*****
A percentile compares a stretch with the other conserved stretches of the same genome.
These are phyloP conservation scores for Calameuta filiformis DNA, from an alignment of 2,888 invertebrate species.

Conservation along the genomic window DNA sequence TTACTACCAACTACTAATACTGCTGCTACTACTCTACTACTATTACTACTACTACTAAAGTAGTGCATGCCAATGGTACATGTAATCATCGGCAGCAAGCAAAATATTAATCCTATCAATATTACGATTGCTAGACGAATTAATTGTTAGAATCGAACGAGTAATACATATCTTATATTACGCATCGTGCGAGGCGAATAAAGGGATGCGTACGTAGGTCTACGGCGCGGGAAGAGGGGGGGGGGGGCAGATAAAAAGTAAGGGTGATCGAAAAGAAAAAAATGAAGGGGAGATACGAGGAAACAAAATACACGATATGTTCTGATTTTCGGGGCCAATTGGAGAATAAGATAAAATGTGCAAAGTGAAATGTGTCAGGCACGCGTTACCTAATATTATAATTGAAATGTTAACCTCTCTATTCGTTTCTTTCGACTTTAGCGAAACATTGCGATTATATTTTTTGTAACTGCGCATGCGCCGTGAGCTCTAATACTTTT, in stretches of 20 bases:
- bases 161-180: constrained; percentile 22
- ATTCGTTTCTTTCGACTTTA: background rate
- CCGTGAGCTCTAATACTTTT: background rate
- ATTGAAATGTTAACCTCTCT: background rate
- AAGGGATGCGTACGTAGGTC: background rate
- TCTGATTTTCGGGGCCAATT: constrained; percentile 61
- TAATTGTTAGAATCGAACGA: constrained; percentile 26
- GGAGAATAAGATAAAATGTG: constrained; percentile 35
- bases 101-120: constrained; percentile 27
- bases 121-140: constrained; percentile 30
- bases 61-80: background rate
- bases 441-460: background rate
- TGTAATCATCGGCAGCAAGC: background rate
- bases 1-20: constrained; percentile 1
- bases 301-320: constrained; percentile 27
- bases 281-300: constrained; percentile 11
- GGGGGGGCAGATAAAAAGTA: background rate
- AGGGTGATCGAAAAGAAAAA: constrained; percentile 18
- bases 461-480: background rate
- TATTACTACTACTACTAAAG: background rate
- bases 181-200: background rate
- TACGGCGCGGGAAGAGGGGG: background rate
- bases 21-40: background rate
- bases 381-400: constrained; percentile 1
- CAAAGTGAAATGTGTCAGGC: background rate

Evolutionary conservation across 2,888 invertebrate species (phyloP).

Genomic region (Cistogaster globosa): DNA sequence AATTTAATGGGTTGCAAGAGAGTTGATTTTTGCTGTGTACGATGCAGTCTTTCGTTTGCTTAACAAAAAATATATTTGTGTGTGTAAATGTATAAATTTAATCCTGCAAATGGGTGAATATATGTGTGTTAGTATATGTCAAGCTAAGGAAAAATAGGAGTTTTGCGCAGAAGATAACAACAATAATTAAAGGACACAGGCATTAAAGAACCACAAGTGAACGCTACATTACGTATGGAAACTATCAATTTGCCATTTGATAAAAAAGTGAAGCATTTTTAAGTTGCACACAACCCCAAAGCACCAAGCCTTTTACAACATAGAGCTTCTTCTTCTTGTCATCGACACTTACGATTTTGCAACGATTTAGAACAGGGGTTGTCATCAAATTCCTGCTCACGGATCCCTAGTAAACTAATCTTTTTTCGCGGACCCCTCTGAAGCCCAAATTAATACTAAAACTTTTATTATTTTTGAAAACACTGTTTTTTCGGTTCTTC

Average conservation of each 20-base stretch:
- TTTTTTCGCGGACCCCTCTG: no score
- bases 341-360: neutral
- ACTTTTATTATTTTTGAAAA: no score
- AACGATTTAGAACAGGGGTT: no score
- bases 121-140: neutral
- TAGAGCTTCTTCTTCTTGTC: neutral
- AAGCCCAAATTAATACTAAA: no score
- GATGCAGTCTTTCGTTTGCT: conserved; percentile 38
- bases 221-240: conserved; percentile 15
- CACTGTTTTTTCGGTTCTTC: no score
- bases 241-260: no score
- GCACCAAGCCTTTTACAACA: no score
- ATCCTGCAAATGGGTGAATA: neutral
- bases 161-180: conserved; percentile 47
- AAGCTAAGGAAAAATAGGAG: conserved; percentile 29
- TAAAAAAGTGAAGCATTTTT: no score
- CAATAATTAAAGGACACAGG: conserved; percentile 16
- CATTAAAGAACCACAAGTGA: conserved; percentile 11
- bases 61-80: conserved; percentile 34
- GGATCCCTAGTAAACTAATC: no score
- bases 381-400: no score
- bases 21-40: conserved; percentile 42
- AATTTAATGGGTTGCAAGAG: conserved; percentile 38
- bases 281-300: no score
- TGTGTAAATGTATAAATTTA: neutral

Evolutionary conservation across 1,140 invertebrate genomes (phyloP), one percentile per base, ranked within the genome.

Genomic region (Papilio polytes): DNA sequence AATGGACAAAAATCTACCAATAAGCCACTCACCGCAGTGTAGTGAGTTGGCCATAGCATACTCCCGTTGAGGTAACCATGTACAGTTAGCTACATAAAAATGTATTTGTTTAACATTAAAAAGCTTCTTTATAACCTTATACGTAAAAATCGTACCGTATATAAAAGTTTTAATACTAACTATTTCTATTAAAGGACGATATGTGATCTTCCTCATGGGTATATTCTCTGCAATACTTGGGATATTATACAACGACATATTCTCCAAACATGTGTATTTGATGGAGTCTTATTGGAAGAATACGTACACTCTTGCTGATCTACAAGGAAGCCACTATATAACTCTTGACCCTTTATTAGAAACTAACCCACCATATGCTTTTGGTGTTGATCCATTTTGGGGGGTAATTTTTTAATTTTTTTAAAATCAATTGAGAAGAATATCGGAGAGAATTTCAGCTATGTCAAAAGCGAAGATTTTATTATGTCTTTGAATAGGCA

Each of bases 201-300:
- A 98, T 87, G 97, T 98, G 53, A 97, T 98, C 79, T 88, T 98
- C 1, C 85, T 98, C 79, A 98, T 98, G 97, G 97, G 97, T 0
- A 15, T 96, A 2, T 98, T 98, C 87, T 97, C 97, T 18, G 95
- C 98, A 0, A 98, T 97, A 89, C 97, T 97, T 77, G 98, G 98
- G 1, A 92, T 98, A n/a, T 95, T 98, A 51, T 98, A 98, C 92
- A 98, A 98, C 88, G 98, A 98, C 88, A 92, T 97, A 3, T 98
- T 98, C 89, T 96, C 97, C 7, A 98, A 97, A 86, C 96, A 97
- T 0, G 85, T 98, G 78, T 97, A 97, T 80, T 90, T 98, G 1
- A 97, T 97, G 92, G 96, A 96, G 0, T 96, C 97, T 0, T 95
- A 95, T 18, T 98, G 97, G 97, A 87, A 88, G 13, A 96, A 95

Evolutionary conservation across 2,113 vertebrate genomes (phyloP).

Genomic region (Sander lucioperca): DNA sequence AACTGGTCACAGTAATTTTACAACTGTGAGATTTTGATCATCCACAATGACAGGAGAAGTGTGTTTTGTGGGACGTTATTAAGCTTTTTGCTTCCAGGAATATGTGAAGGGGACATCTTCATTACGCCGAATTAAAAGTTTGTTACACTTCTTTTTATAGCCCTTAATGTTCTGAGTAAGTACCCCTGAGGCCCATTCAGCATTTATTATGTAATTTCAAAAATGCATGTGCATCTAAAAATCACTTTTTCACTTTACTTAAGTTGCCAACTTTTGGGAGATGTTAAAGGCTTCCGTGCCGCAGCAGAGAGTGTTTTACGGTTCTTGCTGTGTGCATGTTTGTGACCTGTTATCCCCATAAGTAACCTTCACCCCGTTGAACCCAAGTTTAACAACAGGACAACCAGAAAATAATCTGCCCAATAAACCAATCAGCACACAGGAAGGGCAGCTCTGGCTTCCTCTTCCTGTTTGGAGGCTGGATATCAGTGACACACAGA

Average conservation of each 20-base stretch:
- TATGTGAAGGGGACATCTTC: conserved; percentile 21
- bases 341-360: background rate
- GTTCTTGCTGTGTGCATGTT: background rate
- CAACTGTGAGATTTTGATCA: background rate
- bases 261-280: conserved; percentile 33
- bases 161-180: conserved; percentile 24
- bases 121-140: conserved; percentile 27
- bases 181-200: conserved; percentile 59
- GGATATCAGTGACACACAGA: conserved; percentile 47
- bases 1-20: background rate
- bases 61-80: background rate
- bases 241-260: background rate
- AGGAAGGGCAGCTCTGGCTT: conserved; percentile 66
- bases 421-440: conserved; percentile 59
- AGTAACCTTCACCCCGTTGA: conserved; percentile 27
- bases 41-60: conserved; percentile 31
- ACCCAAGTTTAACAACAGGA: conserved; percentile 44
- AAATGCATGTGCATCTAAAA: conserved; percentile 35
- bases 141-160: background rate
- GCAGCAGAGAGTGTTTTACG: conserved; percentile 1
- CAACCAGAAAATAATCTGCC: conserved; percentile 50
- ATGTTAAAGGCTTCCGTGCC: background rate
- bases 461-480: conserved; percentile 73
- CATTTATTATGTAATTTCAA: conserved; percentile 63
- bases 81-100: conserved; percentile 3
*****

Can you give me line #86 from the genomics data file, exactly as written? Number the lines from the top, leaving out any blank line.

- bases 421-440: conserved; percentile 59